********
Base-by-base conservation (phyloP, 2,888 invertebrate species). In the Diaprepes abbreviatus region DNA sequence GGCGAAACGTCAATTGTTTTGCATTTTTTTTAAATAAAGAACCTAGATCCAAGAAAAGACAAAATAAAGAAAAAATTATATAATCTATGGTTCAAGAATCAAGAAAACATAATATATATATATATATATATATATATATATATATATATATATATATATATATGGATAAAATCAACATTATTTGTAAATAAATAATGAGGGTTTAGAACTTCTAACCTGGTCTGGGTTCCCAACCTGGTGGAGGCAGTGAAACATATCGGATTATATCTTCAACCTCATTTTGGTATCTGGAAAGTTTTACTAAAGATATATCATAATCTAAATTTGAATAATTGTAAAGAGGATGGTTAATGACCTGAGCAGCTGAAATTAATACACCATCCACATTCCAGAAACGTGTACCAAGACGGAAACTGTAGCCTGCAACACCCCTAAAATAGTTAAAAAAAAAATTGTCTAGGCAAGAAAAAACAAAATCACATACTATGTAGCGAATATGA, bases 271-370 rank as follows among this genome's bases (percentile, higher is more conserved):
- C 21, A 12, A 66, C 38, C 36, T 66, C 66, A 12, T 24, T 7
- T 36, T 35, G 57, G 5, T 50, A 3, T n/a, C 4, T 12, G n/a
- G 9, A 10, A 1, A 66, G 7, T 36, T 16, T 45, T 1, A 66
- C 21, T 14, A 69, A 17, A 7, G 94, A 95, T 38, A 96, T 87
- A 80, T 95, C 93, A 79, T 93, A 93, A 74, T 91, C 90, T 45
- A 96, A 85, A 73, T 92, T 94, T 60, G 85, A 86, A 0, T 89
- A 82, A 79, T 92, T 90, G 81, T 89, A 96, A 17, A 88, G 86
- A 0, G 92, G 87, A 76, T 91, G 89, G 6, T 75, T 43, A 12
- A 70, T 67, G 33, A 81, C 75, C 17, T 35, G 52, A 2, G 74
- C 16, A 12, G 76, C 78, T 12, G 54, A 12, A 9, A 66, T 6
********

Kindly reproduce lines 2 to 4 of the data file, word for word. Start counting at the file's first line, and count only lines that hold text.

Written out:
- C 21, A 12, A 66, C 38, C 36, T 66, C 66, A 12, T 24, T 7
- T 36, T 35, G 57, G 5, T 50, A 3, T n/a, C 4, T 12, G n/a
- G 9, A 10, A 1, A 66, G 7, T 36, T 16, T 45, T 1, A 66